Each has strong economic credentials and has been rewarded with political responsibility: Falinski chairs the tax committee, Wilson the standing committee on economics, Bragg the select committee on financial technology, and Paterson oversees both the administration of finances within government agencies and private sector corporations, and financial services. Between them, they wield considerable influence over framing Australia’s economic debates.
The four have their sights set on superannuation reform. Last year workers lost $32 billion in superannuation fees. Currently, super funds must broadly act in their clients’ best interests. Bragg wants to change this duty to the best financial interests of their client. This would force the funds to demonstrate with evidence how any payments towards advertising, lobbying, third parties, or entertainment are in their members’ best financial interests. Proposed reforms have attracted aggressive criticism from the industry super fund executives.
Wilson argues for superannuation to fund homeownership first and retirement second. At the onset of the Covid lockdowns, the Morrison Government allowed those adversely affected by lockdowns to access up to $20,000 of their super. Over 600,000 Australians applied, indicating popular support for early access to superannuation funds.
Paterson has led calls for reducing government debt and imposing a debt ceiling, and spoken strongly about the importance of work for an individual’s dignity. He is acutely aware that the risk of permanent unemployment increases the longer a person is out of work.
Falinski is pushing for tax laws which will afford Australian firms an increased capability to issue employees shares, increase the availability of affordable financial advice, and increase the availability and liquidity of Australia’s bond market in order to increase the capacity of ‘outsiders’ to build wealth. He will have to push through headwinds from the financial, corporate, and commercial legal sectors should he pursue such reform, navigating through territory all too familiar to the Dries.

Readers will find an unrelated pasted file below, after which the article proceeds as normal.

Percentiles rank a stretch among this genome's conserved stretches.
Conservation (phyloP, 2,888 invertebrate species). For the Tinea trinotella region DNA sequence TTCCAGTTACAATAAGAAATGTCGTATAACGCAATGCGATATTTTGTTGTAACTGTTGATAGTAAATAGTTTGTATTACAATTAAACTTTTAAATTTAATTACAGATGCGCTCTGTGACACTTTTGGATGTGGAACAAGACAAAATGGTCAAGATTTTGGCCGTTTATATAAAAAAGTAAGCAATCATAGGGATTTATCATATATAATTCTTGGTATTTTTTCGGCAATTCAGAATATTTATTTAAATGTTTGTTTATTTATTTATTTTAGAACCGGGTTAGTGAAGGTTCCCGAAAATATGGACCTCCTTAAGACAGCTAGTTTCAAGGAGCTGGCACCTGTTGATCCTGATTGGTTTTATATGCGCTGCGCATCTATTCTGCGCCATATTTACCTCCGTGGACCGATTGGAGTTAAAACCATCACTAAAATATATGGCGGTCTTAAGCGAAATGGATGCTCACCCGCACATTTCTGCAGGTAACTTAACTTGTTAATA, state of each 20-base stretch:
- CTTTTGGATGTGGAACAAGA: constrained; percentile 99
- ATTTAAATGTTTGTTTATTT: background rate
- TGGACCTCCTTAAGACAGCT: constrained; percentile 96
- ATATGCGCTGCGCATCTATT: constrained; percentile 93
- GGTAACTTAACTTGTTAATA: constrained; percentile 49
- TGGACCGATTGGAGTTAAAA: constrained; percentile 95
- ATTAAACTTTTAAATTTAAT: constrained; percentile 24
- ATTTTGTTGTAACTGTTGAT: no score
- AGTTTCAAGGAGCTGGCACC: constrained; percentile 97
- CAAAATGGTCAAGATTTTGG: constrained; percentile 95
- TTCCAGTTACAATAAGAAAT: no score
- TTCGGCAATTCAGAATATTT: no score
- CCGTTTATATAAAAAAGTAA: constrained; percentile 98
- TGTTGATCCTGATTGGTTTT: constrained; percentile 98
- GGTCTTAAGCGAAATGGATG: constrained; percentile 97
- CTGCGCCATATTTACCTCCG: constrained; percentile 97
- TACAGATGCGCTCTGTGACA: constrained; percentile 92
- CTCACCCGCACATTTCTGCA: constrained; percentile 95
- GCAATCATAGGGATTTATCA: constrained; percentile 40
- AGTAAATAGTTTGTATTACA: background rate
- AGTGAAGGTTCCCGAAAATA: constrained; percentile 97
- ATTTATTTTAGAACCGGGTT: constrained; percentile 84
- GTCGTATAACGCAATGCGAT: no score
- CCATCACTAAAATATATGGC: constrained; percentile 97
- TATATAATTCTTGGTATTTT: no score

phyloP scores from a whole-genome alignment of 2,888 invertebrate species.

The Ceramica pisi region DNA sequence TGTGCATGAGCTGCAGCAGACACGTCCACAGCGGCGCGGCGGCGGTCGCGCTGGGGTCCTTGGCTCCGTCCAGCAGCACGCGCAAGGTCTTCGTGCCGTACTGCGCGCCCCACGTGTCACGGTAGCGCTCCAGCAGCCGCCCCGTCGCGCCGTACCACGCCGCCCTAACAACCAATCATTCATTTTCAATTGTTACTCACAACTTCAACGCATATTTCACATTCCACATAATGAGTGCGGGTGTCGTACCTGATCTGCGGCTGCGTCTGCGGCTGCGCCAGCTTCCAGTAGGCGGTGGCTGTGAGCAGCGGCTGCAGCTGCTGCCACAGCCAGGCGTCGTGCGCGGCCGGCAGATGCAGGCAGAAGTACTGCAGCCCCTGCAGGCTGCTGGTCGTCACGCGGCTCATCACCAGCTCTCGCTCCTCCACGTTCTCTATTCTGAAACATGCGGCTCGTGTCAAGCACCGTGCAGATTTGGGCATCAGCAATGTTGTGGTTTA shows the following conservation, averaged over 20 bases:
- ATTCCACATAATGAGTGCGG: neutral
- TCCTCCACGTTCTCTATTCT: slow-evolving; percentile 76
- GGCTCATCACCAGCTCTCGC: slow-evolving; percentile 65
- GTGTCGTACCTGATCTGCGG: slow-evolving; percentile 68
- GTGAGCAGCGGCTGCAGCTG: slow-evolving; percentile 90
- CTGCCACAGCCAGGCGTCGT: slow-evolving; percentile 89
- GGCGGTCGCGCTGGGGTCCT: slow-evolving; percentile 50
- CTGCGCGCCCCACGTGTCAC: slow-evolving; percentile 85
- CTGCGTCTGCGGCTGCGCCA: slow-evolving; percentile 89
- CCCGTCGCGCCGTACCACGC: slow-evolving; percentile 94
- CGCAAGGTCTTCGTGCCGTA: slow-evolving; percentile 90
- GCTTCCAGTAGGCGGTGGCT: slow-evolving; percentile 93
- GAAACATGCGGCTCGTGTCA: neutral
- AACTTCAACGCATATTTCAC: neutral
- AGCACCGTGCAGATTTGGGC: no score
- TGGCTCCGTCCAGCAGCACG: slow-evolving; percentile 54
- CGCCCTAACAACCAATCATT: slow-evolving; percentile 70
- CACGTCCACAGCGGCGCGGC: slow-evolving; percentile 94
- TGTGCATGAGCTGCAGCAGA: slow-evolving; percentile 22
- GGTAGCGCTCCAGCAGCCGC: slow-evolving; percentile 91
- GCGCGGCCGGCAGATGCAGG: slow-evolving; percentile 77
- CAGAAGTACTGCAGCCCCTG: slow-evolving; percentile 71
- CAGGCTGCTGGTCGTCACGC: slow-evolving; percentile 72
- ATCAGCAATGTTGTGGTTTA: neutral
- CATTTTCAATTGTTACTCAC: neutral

Between them, the new Dries have published books, utilised traditional media, and been vocal within parliament. Their persistence appears to be working. In the space of two years political, economic, and public support for proposed increases in super contributions has fallen. Economists have abandoned their support for the increases, with resistance now led by the left-leaning Grattan Institute. It was the chorus of opposition led by Wilson which has driven this change.
Wilson, Bragg, Paterson and Falinski have significantly more means to shift public opinion than were previously available. Should they continue their principled, self-sacrificing approach, more young Australians will enter the property market, retirees will be more secure, outsiders will have more opportunity, and future generations will retain more of their earnings.
The Dries left a legacy of moral decency, prosperity, and free trade. It’s conceivable that today’s Aussie Squad will leave one of equity, merit, and stability. Abraham Lincoln is attributed as saying, “be sure you put your feet in the right place, then stand firm”. Let us hope these backbenchers do exactly that.
Shane Herbst is a Research Analyst at the Mannkal Economic Education Foundation.